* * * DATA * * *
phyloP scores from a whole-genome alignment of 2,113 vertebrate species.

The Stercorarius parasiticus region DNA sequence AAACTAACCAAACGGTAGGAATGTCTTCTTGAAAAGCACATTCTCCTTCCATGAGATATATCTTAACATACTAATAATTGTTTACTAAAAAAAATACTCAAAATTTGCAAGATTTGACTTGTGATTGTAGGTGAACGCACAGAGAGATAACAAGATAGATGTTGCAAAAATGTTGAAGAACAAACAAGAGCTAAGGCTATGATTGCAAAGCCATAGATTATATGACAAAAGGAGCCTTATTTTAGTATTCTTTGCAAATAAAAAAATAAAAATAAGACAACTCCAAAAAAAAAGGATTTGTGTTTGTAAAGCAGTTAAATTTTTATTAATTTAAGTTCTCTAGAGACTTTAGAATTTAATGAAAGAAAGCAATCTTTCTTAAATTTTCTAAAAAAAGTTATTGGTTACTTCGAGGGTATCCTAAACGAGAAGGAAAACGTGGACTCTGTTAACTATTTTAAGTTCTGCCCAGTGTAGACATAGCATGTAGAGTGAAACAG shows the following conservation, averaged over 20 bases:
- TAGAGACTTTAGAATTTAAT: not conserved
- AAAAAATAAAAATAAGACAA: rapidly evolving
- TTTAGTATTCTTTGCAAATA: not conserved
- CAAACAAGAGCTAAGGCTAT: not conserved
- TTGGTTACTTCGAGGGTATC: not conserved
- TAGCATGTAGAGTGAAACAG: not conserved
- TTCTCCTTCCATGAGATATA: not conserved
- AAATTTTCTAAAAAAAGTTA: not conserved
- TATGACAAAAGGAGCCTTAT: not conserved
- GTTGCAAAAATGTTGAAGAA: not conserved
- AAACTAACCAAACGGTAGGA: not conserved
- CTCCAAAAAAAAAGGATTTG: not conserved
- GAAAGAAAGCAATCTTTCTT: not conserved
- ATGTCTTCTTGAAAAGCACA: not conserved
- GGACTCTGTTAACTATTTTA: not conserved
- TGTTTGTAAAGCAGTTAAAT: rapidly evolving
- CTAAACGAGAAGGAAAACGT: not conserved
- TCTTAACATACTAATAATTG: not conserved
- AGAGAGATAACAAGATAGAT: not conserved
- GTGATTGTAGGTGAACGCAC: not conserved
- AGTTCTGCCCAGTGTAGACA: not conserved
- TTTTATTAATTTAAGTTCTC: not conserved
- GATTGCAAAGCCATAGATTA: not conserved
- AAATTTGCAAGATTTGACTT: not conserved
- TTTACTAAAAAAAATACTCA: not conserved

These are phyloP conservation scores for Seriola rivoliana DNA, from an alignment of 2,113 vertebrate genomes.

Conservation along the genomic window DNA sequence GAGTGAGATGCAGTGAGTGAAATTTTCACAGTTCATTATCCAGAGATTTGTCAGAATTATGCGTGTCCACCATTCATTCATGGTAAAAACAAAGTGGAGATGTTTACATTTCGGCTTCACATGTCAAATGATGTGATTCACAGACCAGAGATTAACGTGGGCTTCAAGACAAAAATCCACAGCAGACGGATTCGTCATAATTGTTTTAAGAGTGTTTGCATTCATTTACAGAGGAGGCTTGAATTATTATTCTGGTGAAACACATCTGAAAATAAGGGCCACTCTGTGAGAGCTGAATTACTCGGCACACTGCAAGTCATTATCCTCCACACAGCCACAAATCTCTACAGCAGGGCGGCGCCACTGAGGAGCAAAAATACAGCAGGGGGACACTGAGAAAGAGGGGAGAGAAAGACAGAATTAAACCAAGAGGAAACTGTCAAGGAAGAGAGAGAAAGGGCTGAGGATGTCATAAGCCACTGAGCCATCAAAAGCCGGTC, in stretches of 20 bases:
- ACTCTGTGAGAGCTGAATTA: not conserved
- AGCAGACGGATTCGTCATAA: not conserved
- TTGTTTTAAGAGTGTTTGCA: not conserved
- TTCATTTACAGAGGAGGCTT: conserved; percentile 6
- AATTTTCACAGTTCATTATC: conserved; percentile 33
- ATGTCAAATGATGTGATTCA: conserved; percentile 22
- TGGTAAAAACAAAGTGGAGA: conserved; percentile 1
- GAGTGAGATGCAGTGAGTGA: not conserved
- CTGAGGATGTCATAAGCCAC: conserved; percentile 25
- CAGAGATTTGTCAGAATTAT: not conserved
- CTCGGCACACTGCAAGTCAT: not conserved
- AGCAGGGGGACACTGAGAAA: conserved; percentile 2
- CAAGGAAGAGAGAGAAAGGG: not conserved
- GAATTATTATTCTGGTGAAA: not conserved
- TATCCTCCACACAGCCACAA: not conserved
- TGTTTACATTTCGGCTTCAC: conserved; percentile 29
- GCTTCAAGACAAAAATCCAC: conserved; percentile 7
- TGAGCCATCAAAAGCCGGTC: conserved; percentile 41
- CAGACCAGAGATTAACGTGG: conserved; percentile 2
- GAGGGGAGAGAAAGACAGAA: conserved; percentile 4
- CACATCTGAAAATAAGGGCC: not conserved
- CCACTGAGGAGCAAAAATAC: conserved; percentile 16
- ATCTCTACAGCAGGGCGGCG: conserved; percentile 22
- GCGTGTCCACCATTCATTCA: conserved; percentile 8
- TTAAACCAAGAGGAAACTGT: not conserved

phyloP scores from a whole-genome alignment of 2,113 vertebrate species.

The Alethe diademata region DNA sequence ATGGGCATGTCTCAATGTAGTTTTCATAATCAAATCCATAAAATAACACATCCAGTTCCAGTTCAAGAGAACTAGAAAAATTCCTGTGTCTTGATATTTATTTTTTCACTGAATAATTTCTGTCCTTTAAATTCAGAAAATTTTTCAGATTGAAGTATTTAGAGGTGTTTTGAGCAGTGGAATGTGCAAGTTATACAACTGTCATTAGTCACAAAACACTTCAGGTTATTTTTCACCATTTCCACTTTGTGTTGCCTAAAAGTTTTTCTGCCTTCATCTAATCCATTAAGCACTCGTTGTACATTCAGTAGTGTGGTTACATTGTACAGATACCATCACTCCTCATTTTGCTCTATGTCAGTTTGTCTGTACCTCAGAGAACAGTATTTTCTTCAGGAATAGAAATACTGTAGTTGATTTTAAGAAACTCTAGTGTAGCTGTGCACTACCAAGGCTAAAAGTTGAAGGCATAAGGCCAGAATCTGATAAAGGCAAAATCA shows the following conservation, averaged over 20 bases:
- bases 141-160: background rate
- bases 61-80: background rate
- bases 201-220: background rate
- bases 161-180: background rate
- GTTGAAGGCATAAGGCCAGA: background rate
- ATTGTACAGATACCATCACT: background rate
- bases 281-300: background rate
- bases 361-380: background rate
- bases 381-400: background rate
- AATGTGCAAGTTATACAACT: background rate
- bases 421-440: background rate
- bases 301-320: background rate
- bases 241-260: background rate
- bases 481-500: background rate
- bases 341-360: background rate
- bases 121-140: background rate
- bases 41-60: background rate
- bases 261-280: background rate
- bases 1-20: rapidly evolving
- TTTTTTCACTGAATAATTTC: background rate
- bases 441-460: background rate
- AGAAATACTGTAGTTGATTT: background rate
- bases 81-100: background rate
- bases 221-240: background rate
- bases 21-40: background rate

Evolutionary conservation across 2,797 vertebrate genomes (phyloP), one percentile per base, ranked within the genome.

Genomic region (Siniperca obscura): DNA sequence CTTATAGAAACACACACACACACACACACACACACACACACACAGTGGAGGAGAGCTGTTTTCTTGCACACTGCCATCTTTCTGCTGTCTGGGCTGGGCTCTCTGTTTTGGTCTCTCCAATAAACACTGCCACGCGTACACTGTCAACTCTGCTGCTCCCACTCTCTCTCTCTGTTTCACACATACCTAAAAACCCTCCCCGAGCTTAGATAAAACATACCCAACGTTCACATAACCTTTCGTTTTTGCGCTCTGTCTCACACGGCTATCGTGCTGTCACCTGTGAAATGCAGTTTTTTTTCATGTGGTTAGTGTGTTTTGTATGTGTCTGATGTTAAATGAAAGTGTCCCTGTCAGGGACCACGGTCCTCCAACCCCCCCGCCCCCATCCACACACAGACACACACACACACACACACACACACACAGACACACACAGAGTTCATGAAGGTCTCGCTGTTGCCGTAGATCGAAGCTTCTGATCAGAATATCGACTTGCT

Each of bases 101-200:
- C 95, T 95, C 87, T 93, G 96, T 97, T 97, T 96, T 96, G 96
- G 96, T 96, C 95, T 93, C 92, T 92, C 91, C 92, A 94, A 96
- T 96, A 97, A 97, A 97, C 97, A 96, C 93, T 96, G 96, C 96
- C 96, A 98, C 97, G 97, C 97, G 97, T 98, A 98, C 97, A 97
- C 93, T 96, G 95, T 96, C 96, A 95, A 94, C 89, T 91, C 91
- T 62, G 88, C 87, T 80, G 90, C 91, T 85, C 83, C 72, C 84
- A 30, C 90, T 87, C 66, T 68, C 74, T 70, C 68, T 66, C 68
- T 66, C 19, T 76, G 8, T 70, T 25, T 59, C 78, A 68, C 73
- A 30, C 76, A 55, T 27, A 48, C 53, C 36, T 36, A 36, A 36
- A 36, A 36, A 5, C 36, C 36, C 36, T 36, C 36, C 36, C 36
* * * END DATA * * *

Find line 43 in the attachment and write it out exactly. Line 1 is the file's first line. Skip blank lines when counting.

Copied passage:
- GAATTATTATTCTGGTGAAA: not conserved